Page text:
Given that we had our first (very brief) snow of winter last week, the timing of Paper Balloon’s alternative Christmas show Once Upon a Snowflake seems particularly appropriate. Combining live music, shadow puppetry and storytelling, Once Upon a Snowflake introduces us to three spriteologists, who begin by smugly informing us (in song, no less) that there’s nothing they don’t know about sprites. But when a young girl disappears after an encounter with a mischievous winter sprite, they’re forced to enlist the audience’s help in solving the mystery.
The show has plenty to delight audiences of all ages: catchy songs, colourful costumes, plenty of witty references to popular stories, and – naturally – a bit of audience participation (the section in which the cast improvise a story and song with suggestions and props supplied by their young audience is a highlight, if only to see how they manage to turn a shoe and an umbrella into a footballing dinosaur). As in all the best family shows, the humour is carefully pitched so it can be enjoyed by adults and kids alike, and there’s even an educational element: while we may not all believe in winter sprites, there’s still a lot to learn for all ages, whether it’s that polar bears don’t live in Antarctica, or that sometimes even so-called experts get things wrong.
But what makes this production really stand out from your typical seasonal family show is the skilful use of light and shadow puppetry, which are put to magical effect throughout the show, particularly when telling us about the missing Liza; it proves as fascinating for the grown-ups as it is for the children to watch her dream-like world come alive. The shadow work is incorporated seamlessly into spirited performances from Alex Kanefsky and Dorie Kinnear who, as well as spriteologists, also play at various points Liza, her parents, her neighbour and even the chatty sprite she discovers in her pocket one day, all while interacting with their (at times unpredictable) audience.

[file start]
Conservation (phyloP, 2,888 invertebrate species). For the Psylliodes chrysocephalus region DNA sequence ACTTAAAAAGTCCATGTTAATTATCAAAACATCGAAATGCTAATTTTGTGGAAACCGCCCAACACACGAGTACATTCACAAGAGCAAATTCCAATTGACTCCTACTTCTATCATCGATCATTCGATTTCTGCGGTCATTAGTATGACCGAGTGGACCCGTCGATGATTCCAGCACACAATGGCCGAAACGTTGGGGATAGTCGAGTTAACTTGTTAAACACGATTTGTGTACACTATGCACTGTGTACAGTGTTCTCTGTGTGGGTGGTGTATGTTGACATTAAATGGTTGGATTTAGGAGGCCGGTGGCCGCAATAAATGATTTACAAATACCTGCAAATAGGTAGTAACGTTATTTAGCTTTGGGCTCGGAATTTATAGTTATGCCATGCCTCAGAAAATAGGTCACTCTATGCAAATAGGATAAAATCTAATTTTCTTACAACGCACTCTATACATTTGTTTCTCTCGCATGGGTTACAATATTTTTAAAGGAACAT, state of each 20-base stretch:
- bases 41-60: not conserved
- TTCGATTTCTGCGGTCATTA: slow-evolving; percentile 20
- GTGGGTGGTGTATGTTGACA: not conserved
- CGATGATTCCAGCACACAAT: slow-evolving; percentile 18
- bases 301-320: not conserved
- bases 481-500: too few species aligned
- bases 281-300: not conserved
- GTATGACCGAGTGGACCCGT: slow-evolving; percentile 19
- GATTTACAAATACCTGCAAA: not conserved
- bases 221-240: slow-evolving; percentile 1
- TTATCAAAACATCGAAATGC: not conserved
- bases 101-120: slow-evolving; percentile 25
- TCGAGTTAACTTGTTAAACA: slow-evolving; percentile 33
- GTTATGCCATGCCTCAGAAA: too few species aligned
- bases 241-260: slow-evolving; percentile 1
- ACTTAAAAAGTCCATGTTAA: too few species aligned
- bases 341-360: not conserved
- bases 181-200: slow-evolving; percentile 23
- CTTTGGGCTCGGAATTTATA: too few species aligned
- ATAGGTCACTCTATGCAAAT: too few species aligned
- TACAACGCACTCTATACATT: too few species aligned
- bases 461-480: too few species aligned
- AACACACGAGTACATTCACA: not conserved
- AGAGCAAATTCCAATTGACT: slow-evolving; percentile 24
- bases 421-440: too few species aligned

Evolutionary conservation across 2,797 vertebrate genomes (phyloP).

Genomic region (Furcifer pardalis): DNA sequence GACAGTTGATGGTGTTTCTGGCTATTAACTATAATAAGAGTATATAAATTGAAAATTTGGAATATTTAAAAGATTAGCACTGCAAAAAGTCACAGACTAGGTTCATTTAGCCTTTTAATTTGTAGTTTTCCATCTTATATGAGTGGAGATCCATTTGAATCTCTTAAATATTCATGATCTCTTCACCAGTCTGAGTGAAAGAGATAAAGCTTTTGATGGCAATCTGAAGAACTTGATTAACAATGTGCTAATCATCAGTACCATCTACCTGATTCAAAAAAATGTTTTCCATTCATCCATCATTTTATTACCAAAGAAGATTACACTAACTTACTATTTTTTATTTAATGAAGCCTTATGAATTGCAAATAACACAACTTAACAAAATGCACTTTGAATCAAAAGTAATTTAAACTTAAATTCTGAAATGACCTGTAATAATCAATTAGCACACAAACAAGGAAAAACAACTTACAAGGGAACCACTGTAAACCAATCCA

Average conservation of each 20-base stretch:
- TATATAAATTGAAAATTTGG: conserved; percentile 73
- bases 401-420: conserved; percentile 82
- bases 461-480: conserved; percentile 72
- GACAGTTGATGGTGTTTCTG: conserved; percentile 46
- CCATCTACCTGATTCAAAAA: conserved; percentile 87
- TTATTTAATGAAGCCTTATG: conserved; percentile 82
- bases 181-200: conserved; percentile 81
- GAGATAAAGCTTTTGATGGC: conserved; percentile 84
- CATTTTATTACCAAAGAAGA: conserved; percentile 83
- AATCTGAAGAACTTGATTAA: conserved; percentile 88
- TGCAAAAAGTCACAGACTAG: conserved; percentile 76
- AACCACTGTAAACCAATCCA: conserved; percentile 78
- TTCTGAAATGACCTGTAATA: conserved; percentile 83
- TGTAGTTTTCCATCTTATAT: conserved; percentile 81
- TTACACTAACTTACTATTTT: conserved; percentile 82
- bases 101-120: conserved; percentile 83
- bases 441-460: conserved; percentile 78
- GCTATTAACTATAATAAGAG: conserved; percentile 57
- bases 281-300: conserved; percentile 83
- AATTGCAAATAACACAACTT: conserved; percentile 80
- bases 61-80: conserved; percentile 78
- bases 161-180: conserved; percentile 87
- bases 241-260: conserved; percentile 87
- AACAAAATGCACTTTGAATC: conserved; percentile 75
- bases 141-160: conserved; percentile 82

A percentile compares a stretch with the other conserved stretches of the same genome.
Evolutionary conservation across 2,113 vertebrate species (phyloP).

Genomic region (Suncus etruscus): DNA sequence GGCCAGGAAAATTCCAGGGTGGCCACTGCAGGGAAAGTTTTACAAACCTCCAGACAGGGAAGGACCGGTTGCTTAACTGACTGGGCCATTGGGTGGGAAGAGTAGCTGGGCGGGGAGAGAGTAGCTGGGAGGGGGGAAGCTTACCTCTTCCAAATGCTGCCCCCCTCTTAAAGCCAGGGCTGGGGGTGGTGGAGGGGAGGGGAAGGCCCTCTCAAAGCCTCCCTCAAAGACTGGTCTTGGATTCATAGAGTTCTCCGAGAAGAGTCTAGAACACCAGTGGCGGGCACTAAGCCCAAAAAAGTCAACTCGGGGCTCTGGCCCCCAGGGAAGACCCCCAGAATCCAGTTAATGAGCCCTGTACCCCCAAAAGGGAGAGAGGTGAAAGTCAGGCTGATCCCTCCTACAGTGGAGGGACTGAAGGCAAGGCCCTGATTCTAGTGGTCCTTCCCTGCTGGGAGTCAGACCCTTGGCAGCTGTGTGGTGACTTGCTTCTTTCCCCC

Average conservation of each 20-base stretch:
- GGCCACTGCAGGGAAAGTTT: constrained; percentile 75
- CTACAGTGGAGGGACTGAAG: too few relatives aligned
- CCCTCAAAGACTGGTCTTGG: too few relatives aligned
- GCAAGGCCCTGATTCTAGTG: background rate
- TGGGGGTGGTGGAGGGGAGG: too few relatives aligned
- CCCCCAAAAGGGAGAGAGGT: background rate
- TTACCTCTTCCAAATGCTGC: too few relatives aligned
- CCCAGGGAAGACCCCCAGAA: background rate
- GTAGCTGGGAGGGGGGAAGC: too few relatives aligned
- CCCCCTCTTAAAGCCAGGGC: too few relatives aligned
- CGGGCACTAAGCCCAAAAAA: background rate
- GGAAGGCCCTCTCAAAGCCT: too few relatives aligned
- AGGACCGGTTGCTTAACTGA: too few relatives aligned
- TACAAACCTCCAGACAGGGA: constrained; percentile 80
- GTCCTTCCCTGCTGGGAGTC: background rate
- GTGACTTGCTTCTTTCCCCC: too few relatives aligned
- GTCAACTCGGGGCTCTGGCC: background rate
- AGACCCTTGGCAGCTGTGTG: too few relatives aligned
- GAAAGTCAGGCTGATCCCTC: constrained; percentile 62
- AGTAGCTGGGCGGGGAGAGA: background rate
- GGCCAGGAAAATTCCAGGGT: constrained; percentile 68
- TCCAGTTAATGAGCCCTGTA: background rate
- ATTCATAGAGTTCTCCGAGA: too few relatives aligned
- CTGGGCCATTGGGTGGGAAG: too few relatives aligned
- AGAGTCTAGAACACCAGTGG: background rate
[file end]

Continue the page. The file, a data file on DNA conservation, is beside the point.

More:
The two also have excellent support from Joseph Hardy, who not only plays an impressive number of musical instruments (frequently all at once, with the aid of a loop pedal) but also sings and provides wonderfully creative and entertaining sound effects for the story. Darren Clark’s music – like the rest of the production, which was originally directed by Maria Litvinova – has a very Russian folk feel to it, all of which adds to the show’s unique character and style.
Once Upon a Snowflake is charming, quirky and different, sidestepping the usual panto conventions but still delivering a heartwarming Christmassy message about acceptance and friendship. Perhaps the story might go a little over the heads of some younger children – but it’s beautifully presented, and the show has more than enough joyous energy to keep most little ones spellbound regardless.
Once Upon a Snowflake is at Chelsea Theatre until 22nd December.